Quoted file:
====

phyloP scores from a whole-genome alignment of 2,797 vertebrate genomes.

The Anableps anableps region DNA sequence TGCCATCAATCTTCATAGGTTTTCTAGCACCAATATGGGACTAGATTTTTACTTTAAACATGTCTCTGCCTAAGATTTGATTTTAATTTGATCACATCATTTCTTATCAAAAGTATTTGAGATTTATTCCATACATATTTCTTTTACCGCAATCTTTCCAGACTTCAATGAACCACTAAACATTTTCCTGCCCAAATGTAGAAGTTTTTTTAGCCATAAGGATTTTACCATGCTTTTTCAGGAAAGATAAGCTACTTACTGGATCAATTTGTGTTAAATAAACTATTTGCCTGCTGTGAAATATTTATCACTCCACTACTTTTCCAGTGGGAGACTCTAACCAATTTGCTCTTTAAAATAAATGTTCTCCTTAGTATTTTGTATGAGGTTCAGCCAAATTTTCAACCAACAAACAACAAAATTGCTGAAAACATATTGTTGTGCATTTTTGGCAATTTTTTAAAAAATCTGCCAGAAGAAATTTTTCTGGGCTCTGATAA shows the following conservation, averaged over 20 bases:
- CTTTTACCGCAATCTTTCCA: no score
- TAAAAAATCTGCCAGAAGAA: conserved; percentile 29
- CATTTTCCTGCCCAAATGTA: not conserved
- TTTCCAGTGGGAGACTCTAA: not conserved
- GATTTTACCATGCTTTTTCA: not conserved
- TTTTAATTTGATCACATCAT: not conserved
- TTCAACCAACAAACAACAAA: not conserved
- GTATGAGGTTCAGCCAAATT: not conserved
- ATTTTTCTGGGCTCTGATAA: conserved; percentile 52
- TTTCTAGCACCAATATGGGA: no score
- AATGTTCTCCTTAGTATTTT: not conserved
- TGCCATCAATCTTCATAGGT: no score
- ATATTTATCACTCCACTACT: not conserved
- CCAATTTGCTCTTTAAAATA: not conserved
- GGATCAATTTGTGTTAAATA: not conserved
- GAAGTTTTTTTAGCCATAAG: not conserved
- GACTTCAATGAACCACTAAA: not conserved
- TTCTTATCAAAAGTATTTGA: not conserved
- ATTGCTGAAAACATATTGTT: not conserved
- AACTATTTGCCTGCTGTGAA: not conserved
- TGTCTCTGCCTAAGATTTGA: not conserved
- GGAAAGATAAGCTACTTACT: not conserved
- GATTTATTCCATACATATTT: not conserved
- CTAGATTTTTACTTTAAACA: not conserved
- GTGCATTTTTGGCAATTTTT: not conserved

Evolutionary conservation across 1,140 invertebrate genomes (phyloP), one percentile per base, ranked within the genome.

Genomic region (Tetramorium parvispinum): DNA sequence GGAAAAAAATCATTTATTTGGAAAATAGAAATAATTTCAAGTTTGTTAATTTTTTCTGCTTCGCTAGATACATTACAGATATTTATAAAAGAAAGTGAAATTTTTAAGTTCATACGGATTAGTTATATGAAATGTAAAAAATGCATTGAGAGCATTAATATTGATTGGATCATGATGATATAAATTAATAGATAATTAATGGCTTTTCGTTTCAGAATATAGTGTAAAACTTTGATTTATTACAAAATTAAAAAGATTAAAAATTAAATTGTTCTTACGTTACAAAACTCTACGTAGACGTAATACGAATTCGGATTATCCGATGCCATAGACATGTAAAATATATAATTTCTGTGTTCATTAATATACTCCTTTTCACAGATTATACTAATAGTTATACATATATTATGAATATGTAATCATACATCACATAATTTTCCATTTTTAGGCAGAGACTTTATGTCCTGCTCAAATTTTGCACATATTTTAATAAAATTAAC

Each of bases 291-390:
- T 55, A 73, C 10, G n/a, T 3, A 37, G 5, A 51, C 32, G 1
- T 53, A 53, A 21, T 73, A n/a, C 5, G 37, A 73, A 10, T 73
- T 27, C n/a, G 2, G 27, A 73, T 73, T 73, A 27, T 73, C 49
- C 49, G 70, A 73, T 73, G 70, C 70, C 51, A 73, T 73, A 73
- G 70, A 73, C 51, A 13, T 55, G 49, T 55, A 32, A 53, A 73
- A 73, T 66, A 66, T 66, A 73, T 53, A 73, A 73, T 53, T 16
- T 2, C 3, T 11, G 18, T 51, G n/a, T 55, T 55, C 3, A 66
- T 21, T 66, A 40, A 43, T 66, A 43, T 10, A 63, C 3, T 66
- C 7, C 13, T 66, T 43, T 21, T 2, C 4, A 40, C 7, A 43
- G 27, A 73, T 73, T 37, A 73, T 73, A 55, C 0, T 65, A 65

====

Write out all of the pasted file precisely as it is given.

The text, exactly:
phyloP scores from a whole-genome alignment of 2,797 vertebrate genomes.

The Anableps anableps region DNA sequence TGCCATCAATCTTCATAGGTTTTCTAGCACCAATATGGGACTAGATTTTTACTTTAAACATGTCTCTGCCTAAGATTTGATTTTAATTTGATCACATCATTTCTTATCAAAAGTATTTGAGATTTATTCCATACATATTTCTTTTACCGCAATCTTTCCAGACTTCAATGAACCACTAAACATTTTCCTGCCCAAATGTAGAAGTTTTTTTAGCCATAAGGATTTTACCATGCTTTTTCAGGAAAGATAAGCTACTTACTGGATCAATTTGTGTTAAATAAACTATTTGCCTGCTGTGAAATATTTATCACTCCACTACTTTTCCAGTGGGAGACTCTAACCAATTTGCTCTTTAAAATAAATGTTCTCCTTAGTATTTTGTATGAGGTTCAGCCAAATTTTCAACCAACAAACAACAAAATTGCTGAAAACATATTGTTGTGCATTTTTGGCAATTTTTTAAAAAATCTGCCAGAAGAAATTTTTCTGGGCTCTGATAA shows the following conservation, averaged over 20 bases:
- CTTTTACCGCAATCTTTCCA: no score
- TAAAAAATCTGCCAGAAGAA: conserved; percentile 29
- CATTTTCCTGCCCAAATGTA: not conserved
- TTTCCAGTGGGAGACTCTAA: not conserved
- GATTTTACCATGCTTTTTCA: not conserved
- TTTTAATTTGATCACATCAT: not conserved
- TTCAACCAACAAACAACAAA: not conserved
- GTATGAGGTTCAGCCAAATT: not conserved
- ATTTTTCTGGGCTCTGATAA: conserved; percentile 52
- TTTCTAGCACCAATATGGGA: no score
- AATGTTCTCCTTAGTATTTT: not conserved
- TGCCATCAATCTTCATAGGT: no score
- ATATTTATCACTCCACTACT: not conserved
- CCAATTTGCTCTTTAAAATA: not conserved
- GGATCAATTTGTGTTAAATA: not conserved
- GAAGTTTTTTTAGCCATAAG: not conserved
- GACTTCAATGAACCACTAAA: not conserved
- TTCTTATCAAAAGTATTTGA: not conserved
- ATTGCTGAAAACATATTGTT: not conserved
- AACTATTTGCCTGCTGTGAA: not conserved
- TGTCTCTGCCTAAGATTTGA: not conserved
- GGAAAGATAAGCTACTTACT: not conserved
- GATTTATTCCATACATATTT: not conserved
- CTAGATTTTTACTTTAAACA: not conserved
- GTGCATTTTTGGCAATTTTT: not conserved

Evolutionary conservation across 1,140 invertebrate genomes (phyloP), one percentile per base, ranked within the genome.

Genomic region (Tetramorium parvispinum): DNA sequence GGAAAAAAATCATTTATTTGGAAAATAGAAATAATTTCAAGTTTGTTAATTTTTTCTGCTTCGCTAGATACATTACAGATATTTATAAAAGAAAGTGAAATTTTTAAGTTCATACGGATTAGTTATATGAAATGTAAAAAATGCATTGAGAGCATTAATATTGATTGGATCATGATGATATAAATTAATAGATAATTAATGGCTTTTCGTTTCAGAATATAGTGTAAAACTTTGATTTATTACAAAATTAAAAAGATTAAAAATTAAATTGTTCTTACGTTACAAAACTCTACGTAGACGTAATACGAATTCGGATTATCCGATGCCATAGACATGTAAAATATATAATTTCTGTGTTCATTAATATACTCCTTTTCACAGATTATACTAATAGTTATACATATATTATGAATATGTAATCATACATCACATAATTTTCCATTTTTAGGCAGAGACTTTATGTCCTGCTCAAATTTTGCACATATTTTAATAAAATTAAC

Each of bases 291-390:
- T 55, A 73, C 10, G n/a, T 3, A 37, G 5, A 51, C 32, G 1
- T 53, A 53, A 21, T 73, A n/a, C 5, G 37, A 73, A 10, T 73
- T 27, C n/a, G 2, G 27, A 73, T 73, T 73, A 27, T 73, C 49
- C 49, G 70, A 73, T 73, G 70, C 70, C 51, A 73, T 73, A 73
- G 70, A 73, C 51, A 13, T 55, G 49, T 55, A 32, A 53, A 73
- A 73, T 66, A 66, T 66, A 73, T 53, A 73, A 73, T 53, T 16
- T 2, C 3, T 11, G 18, T 51, G n/a, T 55, T 55, C 3, A 66
- T 21, T 66, A 40, A 43, T 66, A 43, T 10, A 63, C 3, T 66
- C 7, C 13, T 66, T 43, T 21, T 2, C 4, A 40, C 7, A 43
- G 27, A 73, T 73, T 37, A 73, T 73, A 55, C 0, T 65, A 65